My task: RemoveTempHxDs

Le’ts say, you want to inform your user about what’s going on (which is a nice thing to do).

This is an example of how not to do it:

What exactly is that “RemoveTempHxDs”, the installer is doing right there? And why is the progress bar at 100% for more than three minutes when I made the screenshot?

If you are unable to provide meaningful progress information, don’t provide it at all. Make your program display a “neutral” progress bar (some spinning wheel or something like that) and make it tell the user it’s “Doing stuff…”. Why expose useless internals?

While I see some value in displaying information like that if it’s to have more information when you are trying to support the application. But in that case, a log file of some kind is much more valuable as it both gives YOU as developer the information you need and does not confuse your user.

Programatically generating XML

If you have to generate XML, it’s usually considered good style to use one of these defined APIs like DOM or XMLWriter.

Just writing out a string to the line is considered bad practice because… why, actually?

Jeff Atwood once more wrote down what I have been thinking for quite some time now.

In many cases, just dumping out XML with sprintf or whatever your language provides you with is faster, independent of bugs in the libraries you use and easier to read.

There are five characters that need to be treated with caution in XML: the &, the <, the >, the " and the '.

Quoting even is straight forward and you usually don’t run into niceties like quoting backslashes in regular expressions you are passing to perl -e inside a double quoted string on your shell (I don’t even want to count the ‘s needed to actually get the regex parser in perl to see just one of them).

And even if you screw up, you can still rely on the XML parser to bail out if something is wrong.

The time you waste learning your library, coping with its bugs and finally working with the usual bloat of todays OOP interfaces (interface as in “user interface”) far outweighs the occasional quoting problem which should not happen anyways.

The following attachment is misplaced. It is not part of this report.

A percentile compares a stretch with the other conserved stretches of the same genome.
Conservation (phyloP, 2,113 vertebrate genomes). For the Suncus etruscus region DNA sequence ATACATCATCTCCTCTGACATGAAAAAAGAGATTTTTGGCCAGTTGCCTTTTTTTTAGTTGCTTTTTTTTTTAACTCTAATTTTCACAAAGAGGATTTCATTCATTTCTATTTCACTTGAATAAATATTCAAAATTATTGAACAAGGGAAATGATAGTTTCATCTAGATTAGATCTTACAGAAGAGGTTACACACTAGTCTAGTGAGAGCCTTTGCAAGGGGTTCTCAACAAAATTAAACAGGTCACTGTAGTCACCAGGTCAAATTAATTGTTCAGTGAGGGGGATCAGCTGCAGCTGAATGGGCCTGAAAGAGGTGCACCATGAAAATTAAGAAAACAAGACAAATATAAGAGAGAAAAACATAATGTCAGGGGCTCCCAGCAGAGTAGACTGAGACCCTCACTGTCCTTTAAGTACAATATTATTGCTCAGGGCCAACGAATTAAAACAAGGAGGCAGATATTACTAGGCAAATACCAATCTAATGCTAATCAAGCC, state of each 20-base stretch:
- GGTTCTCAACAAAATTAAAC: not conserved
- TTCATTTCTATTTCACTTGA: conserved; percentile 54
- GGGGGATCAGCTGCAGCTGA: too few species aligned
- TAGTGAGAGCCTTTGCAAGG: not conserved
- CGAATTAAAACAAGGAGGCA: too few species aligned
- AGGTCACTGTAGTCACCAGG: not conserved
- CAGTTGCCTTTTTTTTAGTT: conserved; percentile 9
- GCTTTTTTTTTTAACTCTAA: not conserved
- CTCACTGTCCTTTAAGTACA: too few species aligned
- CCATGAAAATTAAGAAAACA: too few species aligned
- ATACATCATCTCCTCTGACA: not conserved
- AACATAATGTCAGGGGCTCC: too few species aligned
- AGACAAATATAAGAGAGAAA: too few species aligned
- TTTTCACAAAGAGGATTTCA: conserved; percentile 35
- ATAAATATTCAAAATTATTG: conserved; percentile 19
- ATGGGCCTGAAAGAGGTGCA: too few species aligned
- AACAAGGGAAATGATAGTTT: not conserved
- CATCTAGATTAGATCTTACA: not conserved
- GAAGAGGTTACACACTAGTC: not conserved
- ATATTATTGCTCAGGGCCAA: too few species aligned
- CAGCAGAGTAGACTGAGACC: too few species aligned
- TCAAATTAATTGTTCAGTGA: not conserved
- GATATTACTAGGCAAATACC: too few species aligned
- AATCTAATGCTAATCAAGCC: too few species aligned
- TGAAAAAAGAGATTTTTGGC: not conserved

And don’t make me get started on trying to understand the structure of the XML code like Jeff posted is going to create:

System.Text.StringBuilder sb = new System.Text.StringBuilder();

XmlWriterSettings xs = new XmlWriterSettings();
xs.ConformanceLevel = ConformanceLevel.Fragment;
xs.Indent = true;

XmlWriter xw = XmlWriter.Create(sb, xs);
xw.WriteAttributeString("code", "1");
xw.WriteAttributeString("id", "usr");
return sb.ToString();

If you are seeing this in code you have to maintain (but you have not written), how would you tell what XML it generates? How does the readability of that compare to this?

string s =
@"<status code=""{0}"" />
<usergroup id=""{1}"" />
return String.Format(s, "1", "usr");

Note that I’m not that much of a .NET guy, but I’m quoting Jeff’s code here

Summary in one word: Jeff’s Article: ACK!

One day with Serendipity

Here we go: Everything migrated. Every link (hopefully) fixed. Worked around (I think) some problems with images uploaded from MT clashing with Serendipity’s (s9y from now on) mod_rewrite handling and re-categorized every entry: the new is up and running.

So, how is life with s9y?

Fist of all: I got no single comment SPAM. This is due to the better SPAM countermeasures and due to all URLs changing. I’ll have to see how good the SPAM prevention will work, though I have an idea it can’t be that bad (see below).